A recent study published in the *Journal of Experimental Psychology: Learning, Memory, and Cognition* suggests that people do not perceive the infinity symbol (∞) as representing an endless and boundless concept. Instead, individuals often misconstrue it as a concrete number similar to other numerical values. This finding indicates that our minds might process infinity not as an abstract idea distinct from numbers but as just another point on the numerical scale.

The concept of infinity has long intrigued mathematicians and philosophers, yet it remains challenging for most people to grasp. Infinity represents something beyond the limits of numbers—it is endless, unmeasurable, and distinct from any number on a numerical scale. Previous studies have shown that people struggle to fully understand the nature of infinity, often not recognizing it as a truly limitless entity.

However, few studies have directly examined how the infinity symbol is mentally processed when presented alongside concrete numbers. The researchers aimed to fill this gap by investigating whether people intuitively treat the infinity symbol as “the largest” or if they misconceive it as just another number in the sequence of finite values.

“Traditional cognitive science has focused on phenomena grounded in sensory experience, but infinity is entirely different. Understanding infinity requires abstract thinking that goes beyond concrete representations and everyday experiences, which I find both puzzling and challenging,” said study author Michal Pinhas, the principal investigator of the Quantitative Thinking and Cognition Lab at Ariel University.

“In my lab, we explore how people understand and process abstract or nonintuitive mathematical concepts beyond infinity, such as zero and exponential growth. The goal is to gain deeper insights into how the human mind handles concepts that lack direct, concrete connections to everyday experience, and how this influences reasoning and decision-making. I believe that studying these unique and challenging concepts can expand the way we think about numerical representations and processes.”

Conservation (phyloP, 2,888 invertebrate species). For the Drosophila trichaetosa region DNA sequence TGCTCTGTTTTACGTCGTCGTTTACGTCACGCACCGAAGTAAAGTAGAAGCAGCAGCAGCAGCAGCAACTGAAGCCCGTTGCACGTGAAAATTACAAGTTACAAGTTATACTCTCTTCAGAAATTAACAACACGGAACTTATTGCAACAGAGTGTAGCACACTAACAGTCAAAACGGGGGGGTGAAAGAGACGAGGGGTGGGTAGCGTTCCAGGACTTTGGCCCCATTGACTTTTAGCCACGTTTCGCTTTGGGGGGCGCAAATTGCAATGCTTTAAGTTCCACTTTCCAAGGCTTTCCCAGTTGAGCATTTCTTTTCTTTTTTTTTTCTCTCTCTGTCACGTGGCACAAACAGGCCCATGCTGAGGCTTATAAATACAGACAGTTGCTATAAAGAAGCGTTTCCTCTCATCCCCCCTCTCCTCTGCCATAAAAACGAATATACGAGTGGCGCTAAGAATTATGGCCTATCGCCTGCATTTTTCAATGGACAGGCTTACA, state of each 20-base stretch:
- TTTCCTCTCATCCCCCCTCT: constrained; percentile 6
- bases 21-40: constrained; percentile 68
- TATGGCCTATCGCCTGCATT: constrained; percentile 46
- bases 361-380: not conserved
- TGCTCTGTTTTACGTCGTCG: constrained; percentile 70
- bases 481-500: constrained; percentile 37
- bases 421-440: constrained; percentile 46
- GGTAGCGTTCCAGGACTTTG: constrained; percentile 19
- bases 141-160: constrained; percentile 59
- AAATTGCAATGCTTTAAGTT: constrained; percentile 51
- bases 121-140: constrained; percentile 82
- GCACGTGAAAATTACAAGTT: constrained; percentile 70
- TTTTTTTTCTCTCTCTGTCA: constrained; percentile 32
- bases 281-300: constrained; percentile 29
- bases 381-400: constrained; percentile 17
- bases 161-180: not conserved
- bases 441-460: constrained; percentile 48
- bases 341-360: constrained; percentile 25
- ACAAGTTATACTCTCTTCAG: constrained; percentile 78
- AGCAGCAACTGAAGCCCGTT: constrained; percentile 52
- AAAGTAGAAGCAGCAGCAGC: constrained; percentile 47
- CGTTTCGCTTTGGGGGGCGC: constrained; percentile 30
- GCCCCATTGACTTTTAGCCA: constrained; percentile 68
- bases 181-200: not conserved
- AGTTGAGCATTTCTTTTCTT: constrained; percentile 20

Pinhas conducted four main experiments, with 120 participants in total, to investigate how people process the infinity symbol compared to numbers. The methodologies used in each experiment were designed to test whether the infinity symbol is perceived as “the largest” or simply as another number. Two main types of tasks were used: numerical comparison tasks and physical comparison tasks.

In the numerical comparison task, participants were presented with pairs of symbols—either numbers or the infinity symbol—and asked to choose which one was larger or smaller. This task required participants to actively evaluate the magnitude of each symbol, focusing on its numerical meaning. The symbols included single digits (like 1, 5, or 9), multidigit numbers (like 44 or 666), and the infinity symbol. This task aimed to determine whether participants intuitively understood infinity as a boundless concept or if they processed it as a large but finite number.

In the physical comparison task, participants were shown pairs of symbols, but they were instructed to ignore the symbols themselves and focus on the size of the frames surrounding them. For example, participants were asked to select the larger or smaller frame, regardless of the symbols inside. The symbols—whether numbers or the infinity symbol—varied in physical size within the frames, with some symbols appearing smaller than others.

This task was designed to assess how participants automatically processed the numerical and physical properties of the symbols, even though they were explicitly told to focus only on the frames. By manipulating the physical size of the symbols, the researchers aimed to determine whether the physical appearance of the infinity symbol subconsciously influenced participants’ judgments, and whether they treated it differently from numbers.

The findings from these tasks were consistent across all the experiments. In the numerical comparison task, participants did not consistently treat the infinity symbol as “the largest” concept, even though it is theoretically larger than any number. For example, when comparing infinity to a small number (like 1 or 5), participants responded quickly when asked to select the larger option.